Pay to Play in Consumer Arbitration

Some companies that include predispute arbitration clauses in their contracts have refused to pay these arbitration costs as a defendant in consumer cases.  In the case of the AAA,  nonpayment of fees will result in the AAA refusing to administer the arbitration.  Additionally, consumer claimants in such cases can then raise the same dispute in court, arguing that the arbitration requirement no longer applies because of the defendant’s material breach.

Roach v. BM Motoring, LLC, 2017 WL 931430 (N.J. Mar. 9, 2017), provides an example of what happens when a defendant refuses to pay arbitration costs.  In that case, the New Jersey Supreme Court joined other courts that find the defendant’s refusal to pay arbitration costs waives the arbitration requirement by materially breaching the agreement. See e.g. Pre-Paid Legal Services, Inc. v. Cahill, 786 F.3d 1287 (10th Cir. 2015).  The defendant car dealership included an arbitration provision in its consumer contracts that required arbitration in accordance with AAA rules, but did not explicitly require arbitration before the AAA. Nonetheless, the defendant failed to pay the AAA’s filing fees and arbitrator compensation deposit when a consumer filed a complaint against the dealership with the AAA.   Indeed, the defendant ignored the AAA’s notices — leading the AAA to send  the parties a letter stating that because of this failure it would not administer the arbitration or any other consumer disputes involving the dealership.  The consumers then filed their claims in state court and the dealership moved to compel arbitration. The New Jersey Supreme Court concluded on appeal that the dealership was precluded from enforcing the arbitration agreement.

Confirmation of Pay to Play

The Roach court confirmed basic contract law:  when a party breaches a material term of an agreement, the non-breaching party is relieved of its obligations under the agreement. The court then concluded that the arbitration terms (by requiring use of AAA rules) permitted arbitration before the AAA, even if the AAA was not stated as the exclusive forum for the arbitration.  Accordingly,  the court would not disturb the consumers’ choice to arbitrate with the AAA. The dealership materially breached the agreement where the consumer paid the consumer’s filing fee and the dealer did not pay its fees.  Therefore, the consumers were then free to litigate their claims in court.

Missouri Takes a Strong Stance on Arbitration

In 2005 and 2007 respectively, Lee Hobbs and the Jonesburg Methodist Church bought Heritage Series Shingles, which are manufactured by Tamko. On the outside of each bundle of shingles was a limited warranty that provided a remedy for damages caused by manufacturing defects and included a binding arbitration provision. Neither Hobbs nor Jonesburg saw the limited warranty or was made aware of the warranty.

Then, in 2013, the shingles they purchased started warping, curling, and beginning to fail.  In 2014, Hobbs and Jonesburg filed a class action complaint against Tamko alleging violations of the Missouri Merchandising Practices Act (MMPA), negligence, and entitlement to declaratory relief. Tamko responded with a motion to compel arbitration because of the binding arbitration provision slapped on to Tamko’s shingles packaging. The trial court denied Tamko’s motion, and Tamko appealed, arguing that the trial court erred because the parties had entered into a valid arbitration agreement. The court of appeals affirmed the judgment of the trial court, finding that the mere purchasing of the shingles did not create acceptance of the arbitration agreement; the plaintiffs had never signed any document agreeing to an arbitration clause. An appeal to the Missouri Supreme Court was denied, and a petition for certiorari is still pending before the Supreme Court of the United States.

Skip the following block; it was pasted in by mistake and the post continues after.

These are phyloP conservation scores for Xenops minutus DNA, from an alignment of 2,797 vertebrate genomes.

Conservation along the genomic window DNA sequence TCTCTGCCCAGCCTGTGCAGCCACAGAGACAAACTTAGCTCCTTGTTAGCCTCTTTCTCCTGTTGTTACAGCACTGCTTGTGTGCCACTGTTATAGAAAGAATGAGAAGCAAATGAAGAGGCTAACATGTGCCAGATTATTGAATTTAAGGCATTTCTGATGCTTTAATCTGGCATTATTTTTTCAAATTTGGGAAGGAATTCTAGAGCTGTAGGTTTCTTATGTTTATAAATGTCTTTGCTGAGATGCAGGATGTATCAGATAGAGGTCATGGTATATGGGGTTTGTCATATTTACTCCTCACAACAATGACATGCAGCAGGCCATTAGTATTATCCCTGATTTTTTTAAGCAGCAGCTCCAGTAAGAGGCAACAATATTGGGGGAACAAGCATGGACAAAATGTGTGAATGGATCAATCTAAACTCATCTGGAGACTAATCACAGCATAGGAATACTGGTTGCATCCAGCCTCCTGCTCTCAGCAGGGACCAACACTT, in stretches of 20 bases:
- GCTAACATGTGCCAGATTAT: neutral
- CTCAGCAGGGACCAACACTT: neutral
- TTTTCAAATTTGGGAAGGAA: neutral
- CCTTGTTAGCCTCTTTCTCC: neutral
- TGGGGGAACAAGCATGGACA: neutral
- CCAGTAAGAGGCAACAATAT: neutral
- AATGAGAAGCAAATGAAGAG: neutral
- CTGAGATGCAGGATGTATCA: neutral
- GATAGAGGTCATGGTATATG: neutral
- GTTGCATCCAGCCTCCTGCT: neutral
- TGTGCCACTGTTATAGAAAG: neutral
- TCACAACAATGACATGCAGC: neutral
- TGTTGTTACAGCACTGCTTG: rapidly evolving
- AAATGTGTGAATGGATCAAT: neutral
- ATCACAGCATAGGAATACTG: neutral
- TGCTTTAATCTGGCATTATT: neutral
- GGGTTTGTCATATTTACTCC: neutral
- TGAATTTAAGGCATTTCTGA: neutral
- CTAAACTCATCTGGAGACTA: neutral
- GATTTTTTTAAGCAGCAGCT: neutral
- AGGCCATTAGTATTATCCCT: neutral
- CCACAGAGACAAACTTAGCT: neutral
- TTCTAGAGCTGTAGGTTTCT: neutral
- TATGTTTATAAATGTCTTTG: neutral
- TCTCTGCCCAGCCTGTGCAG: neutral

First, Tamko argued that the plaintiffs accepted and agreed to the terms of the limited warranty because the plaintiffs kept and used the shingles. The court found this unpersuasive because there was no evidence that the consumers actually received the documentation; typically, shingles are a product that are not kept by the consumer after they are unbundled and used. Second, Tamko alleged that plaintiffs accepted the terms of the arbitration agreement by invoking their claims under the limited warranty. The court also rejected this argument; Hobbs and Jonesburg only became aware of the warranty after they had filed their claims with Tamko. The court took a firm stance: big business cannot bully consumers into arbitration.

As the law currently stands (and with the help of this case), the MMPA makes Missouri one of the most consumer friendly states in the nation. But, this is not the end of the story. A new bill, Senate Bill 5, was introduced in the Missouri legislature in the beginning of 2017. It amends the MMPA, stating that the MMPA does not apply to any business “regulated by the Federal Trade Commission or any other regulatory agency.” Passage of this bill would eliminate consumer protection in Missouri; almost every business is subject to regulation by the Federal Trade Commission or another regulatory agency. Consumers, unfortunately, would be left unprotected.

But as of now, Tamko provides some thread of hope for consumers who have been forced into arbitration clauses against their will. Simply attaching an arbitration agreement to a product’s packaging does not create a valid arbitration clause in Missouri. But Tamko still does not protect consumers who unknowingly enter into arbitration agreements in other contexts. The legislature, therefore, should be working to help all consumers fight back against abusive business practices rather than taking away the little protection they have now.